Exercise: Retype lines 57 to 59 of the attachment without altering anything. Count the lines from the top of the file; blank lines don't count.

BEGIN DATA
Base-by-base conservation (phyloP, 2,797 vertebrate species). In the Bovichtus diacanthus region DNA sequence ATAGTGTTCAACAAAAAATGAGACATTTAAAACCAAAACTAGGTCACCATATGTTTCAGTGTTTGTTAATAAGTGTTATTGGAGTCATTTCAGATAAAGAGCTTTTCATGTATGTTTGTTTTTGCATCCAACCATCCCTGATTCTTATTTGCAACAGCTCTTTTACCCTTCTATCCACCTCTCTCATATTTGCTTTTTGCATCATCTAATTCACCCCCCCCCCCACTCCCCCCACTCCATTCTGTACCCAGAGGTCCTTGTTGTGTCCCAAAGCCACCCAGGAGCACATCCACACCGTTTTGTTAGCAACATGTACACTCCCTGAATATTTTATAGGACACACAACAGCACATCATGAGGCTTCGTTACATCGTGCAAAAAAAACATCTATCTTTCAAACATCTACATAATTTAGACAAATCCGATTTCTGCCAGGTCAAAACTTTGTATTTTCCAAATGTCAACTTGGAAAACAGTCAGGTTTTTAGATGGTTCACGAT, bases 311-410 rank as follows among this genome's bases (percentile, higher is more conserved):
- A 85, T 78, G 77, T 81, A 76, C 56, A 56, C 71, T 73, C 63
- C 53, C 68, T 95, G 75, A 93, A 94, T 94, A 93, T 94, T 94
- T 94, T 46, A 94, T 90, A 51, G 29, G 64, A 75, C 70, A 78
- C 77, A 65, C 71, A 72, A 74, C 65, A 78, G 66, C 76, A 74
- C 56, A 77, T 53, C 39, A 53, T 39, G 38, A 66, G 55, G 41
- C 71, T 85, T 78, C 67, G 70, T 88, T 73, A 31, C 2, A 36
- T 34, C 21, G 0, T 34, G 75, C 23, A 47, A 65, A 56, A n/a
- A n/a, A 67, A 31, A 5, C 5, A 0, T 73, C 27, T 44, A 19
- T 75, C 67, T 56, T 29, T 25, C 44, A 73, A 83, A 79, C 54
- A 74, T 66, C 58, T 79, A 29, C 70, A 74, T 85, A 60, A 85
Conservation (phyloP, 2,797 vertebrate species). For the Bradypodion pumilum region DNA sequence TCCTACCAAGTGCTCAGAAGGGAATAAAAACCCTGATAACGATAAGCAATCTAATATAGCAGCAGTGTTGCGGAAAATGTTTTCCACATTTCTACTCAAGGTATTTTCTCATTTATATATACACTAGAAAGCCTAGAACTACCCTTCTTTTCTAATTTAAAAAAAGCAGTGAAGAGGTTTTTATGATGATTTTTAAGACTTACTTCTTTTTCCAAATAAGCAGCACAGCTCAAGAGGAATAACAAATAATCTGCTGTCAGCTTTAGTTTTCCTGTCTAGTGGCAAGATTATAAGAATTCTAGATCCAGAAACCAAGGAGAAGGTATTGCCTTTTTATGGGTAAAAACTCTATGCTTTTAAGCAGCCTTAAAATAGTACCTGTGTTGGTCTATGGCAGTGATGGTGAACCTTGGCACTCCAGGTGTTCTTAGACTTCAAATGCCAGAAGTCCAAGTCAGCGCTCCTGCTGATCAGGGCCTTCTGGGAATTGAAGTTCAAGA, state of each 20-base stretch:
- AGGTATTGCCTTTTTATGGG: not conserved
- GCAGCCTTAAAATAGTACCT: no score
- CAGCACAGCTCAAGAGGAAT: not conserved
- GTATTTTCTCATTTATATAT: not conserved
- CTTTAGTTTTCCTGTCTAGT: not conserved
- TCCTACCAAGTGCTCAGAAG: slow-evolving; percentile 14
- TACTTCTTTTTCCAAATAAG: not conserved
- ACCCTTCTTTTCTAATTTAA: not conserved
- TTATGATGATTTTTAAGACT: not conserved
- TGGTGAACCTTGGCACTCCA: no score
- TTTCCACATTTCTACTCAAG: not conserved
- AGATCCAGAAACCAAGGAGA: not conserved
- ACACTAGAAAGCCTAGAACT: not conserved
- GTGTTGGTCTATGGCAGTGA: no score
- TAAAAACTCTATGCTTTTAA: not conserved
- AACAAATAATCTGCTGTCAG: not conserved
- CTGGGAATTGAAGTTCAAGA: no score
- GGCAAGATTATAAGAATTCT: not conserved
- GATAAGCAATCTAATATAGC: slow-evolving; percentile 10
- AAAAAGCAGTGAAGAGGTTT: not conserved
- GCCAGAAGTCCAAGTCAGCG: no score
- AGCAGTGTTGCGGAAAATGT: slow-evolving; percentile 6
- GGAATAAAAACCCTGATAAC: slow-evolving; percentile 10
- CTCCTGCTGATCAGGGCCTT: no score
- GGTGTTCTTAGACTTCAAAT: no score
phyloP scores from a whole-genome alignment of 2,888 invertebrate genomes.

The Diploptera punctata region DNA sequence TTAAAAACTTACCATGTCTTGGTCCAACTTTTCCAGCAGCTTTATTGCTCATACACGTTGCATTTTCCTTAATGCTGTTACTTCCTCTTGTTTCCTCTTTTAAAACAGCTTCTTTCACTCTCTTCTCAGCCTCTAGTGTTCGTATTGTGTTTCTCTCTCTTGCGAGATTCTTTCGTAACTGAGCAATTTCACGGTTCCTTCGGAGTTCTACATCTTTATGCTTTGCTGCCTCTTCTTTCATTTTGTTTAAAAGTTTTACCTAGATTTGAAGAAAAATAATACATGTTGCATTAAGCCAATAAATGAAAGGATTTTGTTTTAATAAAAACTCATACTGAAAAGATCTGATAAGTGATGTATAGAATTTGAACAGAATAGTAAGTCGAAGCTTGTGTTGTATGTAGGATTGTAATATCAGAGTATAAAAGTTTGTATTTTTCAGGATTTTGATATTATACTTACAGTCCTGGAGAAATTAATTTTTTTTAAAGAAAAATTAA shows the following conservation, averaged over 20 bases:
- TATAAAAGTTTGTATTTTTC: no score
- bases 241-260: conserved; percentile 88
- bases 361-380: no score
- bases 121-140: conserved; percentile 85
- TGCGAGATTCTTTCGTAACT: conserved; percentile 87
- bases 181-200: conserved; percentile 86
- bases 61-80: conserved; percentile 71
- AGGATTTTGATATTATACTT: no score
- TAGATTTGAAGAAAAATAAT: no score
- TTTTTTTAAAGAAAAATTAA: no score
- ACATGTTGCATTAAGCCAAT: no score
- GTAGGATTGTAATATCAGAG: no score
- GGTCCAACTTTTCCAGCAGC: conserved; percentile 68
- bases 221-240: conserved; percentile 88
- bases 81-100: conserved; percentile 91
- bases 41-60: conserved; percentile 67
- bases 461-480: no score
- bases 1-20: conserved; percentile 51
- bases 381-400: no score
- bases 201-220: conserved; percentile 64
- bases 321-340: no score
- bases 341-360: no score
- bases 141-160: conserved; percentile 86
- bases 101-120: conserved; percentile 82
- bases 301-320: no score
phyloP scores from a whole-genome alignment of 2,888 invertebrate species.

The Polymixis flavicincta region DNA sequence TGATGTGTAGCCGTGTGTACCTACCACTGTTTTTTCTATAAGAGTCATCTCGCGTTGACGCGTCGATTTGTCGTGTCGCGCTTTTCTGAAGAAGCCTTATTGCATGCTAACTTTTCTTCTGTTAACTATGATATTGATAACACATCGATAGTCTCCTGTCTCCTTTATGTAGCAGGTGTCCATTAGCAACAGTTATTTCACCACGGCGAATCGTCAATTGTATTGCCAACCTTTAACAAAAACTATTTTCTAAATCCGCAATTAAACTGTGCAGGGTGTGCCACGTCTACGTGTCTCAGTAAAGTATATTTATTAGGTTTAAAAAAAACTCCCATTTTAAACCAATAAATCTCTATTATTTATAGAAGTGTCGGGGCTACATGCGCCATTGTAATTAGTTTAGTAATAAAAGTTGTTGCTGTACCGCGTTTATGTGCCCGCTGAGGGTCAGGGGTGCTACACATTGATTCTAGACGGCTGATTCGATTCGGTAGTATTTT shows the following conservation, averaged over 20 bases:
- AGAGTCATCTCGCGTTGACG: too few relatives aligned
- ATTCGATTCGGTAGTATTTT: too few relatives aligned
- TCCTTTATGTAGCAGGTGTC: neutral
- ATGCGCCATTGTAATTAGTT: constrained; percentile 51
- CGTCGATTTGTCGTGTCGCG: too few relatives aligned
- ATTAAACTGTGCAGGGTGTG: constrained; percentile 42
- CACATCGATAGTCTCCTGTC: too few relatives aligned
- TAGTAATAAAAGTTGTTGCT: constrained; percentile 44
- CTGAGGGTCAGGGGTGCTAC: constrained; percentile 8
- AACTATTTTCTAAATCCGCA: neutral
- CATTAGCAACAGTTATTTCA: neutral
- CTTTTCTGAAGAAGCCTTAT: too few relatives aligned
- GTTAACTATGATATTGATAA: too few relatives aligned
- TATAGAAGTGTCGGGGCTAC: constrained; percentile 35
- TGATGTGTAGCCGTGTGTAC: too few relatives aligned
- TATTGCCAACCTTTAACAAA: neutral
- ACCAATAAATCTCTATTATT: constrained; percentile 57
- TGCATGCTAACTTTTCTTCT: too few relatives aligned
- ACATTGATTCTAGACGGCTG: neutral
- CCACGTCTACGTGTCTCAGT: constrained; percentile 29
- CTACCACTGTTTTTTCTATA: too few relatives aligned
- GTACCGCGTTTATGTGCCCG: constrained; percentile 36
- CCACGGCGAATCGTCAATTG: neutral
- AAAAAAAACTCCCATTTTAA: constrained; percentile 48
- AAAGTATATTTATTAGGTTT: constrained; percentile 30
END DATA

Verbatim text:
- bases 1-20: conserved; percentile 51
- bases 381-400: no score
- bases 201-220: conserved; percentile 64